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As costs rise, more seniors face food insecurity

On Friday, Sandy Osborn and Sheldon Collins cook meals on wheels in Cedar Rapids. (Nick Rohlman/The Gazette)

Selma Walser is preparing a meals-on-wheels meal on Friday. (Nick Rohlman/The Gazette)

Volunteers pick up Meals on Wheels meals for delivery to Cedar Rapids on Friday. (Nick Rohlman/The Gazette)

Selma Walser (right) and Carolyn Dancey pack Meals on Wheels meals in Cedar Rapids on Friday. (Nick Rohlman/The Gazette)

Selma Walser (left) and Carolyn Dancey pack Meals on Wheels meals in Cedar Rapids on Friday. (Nick Rohlman/The Gazette)

Volunteers pick up Meals on Wheels meals for delivery to Cedar Rapids on Friday. (Nick Rohlman/The Gazette)

CEDAR RAPIDS — Record inflation has been felt by many this summer, but rising costs — coupled with lagging government income support — have been keenly felt by retirees and near-retirees living on fixed incomes.

“Without a doubt, low-income seniors in Iowa — especially those on fixed incomes — are struggling,” said AARP Iowa State Director Brad Anderson. “Anyone who’s been to a grocery store or gas station knows why.”

An estimated one-third of Iowans who receive Social Security benefits depend on those checks for 90% of their monthly expenses, Anderson said. And with a dollar today covering less than a year ago, more residents aged 65 and over are struggling to pay for their regular trips to the grocery store.

In addition, the challenges of rising costs have been magnified, advocates say, after state food aid recently returned to pre-pandemic levels. These benefits are “crucially important” in preventing food insecurity for people over 50, Anderson said.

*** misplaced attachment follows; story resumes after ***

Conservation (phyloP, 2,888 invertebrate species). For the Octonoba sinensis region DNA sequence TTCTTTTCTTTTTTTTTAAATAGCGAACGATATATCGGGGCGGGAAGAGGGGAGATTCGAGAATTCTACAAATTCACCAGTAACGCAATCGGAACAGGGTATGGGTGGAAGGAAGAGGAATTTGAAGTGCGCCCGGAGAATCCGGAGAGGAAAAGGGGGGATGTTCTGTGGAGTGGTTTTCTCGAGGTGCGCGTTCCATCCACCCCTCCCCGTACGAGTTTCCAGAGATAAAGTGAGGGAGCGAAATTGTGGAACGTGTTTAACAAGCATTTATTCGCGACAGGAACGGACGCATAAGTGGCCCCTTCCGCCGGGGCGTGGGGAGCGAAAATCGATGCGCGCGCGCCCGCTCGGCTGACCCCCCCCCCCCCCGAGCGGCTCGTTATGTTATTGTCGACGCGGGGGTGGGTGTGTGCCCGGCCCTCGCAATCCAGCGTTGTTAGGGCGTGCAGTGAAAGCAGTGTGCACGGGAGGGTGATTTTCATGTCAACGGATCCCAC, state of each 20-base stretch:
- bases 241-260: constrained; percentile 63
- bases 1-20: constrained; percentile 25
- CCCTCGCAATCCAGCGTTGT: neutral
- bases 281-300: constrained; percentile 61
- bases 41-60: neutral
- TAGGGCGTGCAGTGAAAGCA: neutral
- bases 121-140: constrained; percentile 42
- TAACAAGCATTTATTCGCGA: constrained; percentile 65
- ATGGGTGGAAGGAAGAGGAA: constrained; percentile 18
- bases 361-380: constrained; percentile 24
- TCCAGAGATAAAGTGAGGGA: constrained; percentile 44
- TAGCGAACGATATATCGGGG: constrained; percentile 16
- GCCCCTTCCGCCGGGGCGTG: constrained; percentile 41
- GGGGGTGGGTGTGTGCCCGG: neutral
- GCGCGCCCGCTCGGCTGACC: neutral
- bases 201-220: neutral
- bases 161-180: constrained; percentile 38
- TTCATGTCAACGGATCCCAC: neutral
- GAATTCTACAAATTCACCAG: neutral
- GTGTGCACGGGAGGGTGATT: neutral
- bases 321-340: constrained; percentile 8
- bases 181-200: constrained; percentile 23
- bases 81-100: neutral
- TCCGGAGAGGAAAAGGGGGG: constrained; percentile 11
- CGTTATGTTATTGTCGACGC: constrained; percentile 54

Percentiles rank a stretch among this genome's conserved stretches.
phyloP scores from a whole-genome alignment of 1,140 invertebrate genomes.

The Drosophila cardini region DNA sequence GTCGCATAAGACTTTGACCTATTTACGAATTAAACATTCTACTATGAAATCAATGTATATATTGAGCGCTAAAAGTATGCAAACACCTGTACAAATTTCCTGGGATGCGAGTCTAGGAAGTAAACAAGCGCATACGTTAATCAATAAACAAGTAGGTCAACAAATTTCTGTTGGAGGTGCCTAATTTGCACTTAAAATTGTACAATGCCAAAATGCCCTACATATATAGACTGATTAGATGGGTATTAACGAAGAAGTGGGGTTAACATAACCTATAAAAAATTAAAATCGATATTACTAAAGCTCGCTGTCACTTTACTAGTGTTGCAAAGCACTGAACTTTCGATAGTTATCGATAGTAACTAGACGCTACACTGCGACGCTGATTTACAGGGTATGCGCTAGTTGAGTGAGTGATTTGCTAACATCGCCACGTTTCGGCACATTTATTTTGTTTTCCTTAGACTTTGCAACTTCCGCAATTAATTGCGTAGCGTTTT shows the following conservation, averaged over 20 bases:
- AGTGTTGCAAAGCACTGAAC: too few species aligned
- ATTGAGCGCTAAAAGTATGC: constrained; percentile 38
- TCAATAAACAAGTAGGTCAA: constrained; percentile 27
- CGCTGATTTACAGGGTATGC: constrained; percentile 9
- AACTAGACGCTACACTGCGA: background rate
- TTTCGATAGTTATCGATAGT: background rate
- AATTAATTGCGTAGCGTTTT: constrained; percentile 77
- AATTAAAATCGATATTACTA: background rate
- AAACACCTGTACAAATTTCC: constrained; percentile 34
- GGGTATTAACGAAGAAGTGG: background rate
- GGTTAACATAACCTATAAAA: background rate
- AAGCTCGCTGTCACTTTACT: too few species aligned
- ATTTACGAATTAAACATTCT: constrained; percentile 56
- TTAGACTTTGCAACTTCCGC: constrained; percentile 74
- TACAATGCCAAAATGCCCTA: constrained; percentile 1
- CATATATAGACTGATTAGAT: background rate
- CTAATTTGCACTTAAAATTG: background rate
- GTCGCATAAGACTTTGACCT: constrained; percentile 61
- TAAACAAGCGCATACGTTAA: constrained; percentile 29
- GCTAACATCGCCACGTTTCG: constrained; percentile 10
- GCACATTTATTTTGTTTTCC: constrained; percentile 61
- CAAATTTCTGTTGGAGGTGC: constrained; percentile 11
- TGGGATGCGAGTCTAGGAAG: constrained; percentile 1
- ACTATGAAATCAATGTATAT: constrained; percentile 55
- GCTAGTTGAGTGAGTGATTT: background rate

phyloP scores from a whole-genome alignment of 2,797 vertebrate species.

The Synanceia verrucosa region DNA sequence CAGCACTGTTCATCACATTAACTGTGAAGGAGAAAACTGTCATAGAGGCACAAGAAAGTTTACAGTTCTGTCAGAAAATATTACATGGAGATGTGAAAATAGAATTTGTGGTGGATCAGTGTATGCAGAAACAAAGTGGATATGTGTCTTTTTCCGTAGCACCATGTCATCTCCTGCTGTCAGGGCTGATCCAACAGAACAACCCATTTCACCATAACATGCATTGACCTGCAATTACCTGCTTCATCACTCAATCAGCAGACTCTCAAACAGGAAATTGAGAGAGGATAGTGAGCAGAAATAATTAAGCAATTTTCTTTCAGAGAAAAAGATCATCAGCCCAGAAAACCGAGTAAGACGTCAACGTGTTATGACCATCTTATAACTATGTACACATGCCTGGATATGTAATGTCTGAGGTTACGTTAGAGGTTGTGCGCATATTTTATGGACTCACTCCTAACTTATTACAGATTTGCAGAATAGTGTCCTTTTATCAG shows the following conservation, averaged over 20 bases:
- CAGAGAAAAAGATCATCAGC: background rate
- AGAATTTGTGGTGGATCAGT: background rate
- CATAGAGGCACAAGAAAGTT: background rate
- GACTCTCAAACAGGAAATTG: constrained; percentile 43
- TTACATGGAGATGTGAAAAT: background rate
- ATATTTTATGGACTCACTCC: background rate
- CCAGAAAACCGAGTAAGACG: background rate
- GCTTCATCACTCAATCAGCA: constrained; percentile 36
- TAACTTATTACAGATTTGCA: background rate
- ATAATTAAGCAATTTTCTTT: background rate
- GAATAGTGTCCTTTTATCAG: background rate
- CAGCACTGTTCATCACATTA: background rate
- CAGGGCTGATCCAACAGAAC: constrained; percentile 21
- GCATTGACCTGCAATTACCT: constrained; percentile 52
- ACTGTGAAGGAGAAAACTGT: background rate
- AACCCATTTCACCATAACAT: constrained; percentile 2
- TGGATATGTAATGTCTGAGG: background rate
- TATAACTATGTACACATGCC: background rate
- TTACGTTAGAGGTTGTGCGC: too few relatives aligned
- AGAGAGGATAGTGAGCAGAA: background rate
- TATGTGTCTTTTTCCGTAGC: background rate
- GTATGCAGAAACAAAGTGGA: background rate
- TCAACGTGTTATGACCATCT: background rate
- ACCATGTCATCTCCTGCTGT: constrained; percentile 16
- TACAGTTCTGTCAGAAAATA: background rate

“Once we saw (that) those SNAP benefits disappeared, there was an immediate increase in pantry usage,” Anderson said. “When you can immediately tie an outcome of a policy to a spike in pantry usage, that’s a concern.”

Losing additional SNAP creates a “double whammy”

On April 1, Iowa ended its participation in a federal Emergency Allowance provision that allowed households to receive the maximum benefits available under the Supplemental Nutrition Assistance Program benefits, also known as food stamps.

Almost overnight, average benefits for the more than 142,000 registered households statewide dropped by more than $200 per household, according to data available from the Iowa Department of Social Services. In March, the average benefit was $485, but the following month that average benefit fell to $279.

In May, the overall average benefit per household was $281, according to preliminary data from DHS. This is a decrease of 39% compared to the previous year.

“It was a huge double whammy,” said Ann Neville, case manager at the Heritage Area Agency on Aging. “Not only is inflation driving up the cost of groceries and gasoline, but they’ve also gotten reduced benefits.”

Iowa food pantries prepare for greater need as increased SNAP benefits end

Most of Neville’s clients in the mid-east region of the state receive less than $2,000 a month in Social Security benefits, much of which goes to cover housing costs.

With their limited income, Neville’s customers tell him that they are now unable to buy items such as milk and eggs, or buy gasoline for their cars. In the worst cases, some choose not to eat enough, Neville said.

“Unfortunately, some are turning to payday loans, or they’re just not eating,” she said.